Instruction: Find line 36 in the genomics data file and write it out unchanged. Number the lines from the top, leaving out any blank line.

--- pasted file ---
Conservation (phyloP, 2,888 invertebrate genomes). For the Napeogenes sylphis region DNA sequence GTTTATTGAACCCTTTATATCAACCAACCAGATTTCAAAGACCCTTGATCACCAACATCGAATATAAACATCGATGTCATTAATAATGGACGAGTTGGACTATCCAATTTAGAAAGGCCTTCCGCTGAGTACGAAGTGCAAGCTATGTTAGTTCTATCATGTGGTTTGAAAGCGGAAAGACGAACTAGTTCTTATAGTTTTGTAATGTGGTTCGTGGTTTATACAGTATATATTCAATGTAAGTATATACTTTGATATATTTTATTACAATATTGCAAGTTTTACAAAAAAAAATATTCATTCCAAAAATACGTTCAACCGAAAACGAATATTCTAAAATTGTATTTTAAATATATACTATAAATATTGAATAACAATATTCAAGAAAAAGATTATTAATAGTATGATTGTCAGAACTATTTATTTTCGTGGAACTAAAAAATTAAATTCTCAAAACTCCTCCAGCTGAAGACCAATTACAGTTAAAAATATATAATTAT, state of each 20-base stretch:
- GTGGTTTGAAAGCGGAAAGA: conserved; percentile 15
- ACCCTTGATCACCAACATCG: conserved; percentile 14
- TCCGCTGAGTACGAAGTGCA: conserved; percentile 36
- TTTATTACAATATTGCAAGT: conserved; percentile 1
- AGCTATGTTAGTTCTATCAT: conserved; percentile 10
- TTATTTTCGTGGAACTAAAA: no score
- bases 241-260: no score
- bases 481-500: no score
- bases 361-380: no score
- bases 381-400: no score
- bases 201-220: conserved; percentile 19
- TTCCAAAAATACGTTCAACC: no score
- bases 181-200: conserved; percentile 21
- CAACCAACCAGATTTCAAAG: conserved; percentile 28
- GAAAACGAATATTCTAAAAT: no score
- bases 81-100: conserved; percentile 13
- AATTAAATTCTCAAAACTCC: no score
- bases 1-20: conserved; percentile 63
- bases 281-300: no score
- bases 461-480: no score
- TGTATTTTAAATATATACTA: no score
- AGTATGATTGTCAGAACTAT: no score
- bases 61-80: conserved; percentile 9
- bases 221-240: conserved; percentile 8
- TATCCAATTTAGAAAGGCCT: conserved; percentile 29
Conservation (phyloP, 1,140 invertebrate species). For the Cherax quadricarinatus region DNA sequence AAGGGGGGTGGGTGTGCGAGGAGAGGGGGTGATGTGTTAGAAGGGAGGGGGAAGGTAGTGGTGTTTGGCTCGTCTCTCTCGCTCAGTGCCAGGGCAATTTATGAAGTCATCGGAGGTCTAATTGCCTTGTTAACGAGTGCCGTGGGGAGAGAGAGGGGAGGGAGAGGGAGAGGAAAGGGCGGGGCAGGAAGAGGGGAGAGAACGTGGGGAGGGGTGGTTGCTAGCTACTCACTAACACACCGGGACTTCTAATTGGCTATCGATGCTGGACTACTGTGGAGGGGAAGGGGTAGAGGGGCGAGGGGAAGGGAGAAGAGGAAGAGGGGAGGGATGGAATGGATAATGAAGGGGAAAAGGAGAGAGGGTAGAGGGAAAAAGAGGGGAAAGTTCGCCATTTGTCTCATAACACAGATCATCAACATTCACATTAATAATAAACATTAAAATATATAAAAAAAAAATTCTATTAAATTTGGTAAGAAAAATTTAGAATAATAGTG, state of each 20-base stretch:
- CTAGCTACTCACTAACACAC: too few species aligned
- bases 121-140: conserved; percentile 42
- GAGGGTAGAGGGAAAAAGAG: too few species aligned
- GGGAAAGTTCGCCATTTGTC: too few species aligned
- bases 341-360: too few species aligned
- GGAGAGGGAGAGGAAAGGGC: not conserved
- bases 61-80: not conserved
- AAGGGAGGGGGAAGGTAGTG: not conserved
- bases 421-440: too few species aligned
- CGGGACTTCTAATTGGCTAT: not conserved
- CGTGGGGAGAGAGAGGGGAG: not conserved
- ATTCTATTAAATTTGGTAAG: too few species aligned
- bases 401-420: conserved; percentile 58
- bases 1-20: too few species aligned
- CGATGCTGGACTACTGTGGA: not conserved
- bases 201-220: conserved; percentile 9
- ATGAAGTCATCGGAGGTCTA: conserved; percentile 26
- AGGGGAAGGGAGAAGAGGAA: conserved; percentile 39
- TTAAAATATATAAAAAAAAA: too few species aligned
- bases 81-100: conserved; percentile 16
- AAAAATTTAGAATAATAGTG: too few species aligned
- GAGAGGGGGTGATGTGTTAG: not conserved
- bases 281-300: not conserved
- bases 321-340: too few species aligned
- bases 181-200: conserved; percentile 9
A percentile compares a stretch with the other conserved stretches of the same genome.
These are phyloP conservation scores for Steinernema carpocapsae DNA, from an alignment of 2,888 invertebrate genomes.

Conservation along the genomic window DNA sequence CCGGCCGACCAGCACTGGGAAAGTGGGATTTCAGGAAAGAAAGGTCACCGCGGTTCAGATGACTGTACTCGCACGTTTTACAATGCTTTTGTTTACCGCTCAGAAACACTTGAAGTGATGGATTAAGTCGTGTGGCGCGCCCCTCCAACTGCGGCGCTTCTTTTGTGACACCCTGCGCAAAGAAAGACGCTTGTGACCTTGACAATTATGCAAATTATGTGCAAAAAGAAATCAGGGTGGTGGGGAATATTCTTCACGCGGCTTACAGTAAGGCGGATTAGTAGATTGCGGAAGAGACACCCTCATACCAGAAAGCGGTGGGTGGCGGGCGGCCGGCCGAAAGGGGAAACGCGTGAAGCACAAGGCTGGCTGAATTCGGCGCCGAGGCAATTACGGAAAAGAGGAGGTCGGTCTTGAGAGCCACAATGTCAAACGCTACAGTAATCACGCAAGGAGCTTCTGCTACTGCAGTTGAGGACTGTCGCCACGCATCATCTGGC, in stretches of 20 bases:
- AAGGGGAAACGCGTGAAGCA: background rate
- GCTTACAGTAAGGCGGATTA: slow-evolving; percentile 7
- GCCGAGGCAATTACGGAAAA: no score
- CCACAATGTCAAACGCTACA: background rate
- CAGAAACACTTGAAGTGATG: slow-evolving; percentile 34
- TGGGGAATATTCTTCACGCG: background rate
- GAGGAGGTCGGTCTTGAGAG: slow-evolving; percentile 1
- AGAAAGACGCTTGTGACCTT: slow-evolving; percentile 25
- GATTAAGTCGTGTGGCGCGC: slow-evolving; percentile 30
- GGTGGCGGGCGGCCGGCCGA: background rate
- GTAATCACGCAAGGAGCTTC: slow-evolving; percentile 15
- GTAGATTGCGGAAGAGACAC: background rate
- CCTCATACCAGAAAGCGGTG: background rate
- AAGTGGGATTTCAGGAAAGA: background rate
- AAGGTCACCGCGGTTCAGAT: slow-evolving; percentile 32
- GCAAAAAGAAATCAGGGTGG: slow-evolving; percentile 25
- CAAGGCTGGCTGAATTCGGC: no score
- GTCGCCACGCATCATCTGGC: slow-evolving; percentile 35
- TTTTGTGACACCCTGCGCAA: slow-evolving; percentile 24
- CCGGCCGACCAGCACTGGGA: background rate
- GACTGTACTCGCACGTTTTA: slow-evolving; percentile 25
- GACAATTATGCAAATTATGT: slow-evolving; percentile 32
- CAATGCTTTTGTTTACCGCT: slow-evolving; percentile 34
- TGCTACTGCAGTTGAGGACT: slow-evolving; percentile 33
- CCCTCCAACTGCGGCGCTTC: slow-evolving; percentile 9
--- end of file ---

- bases 421-440: too few species aligned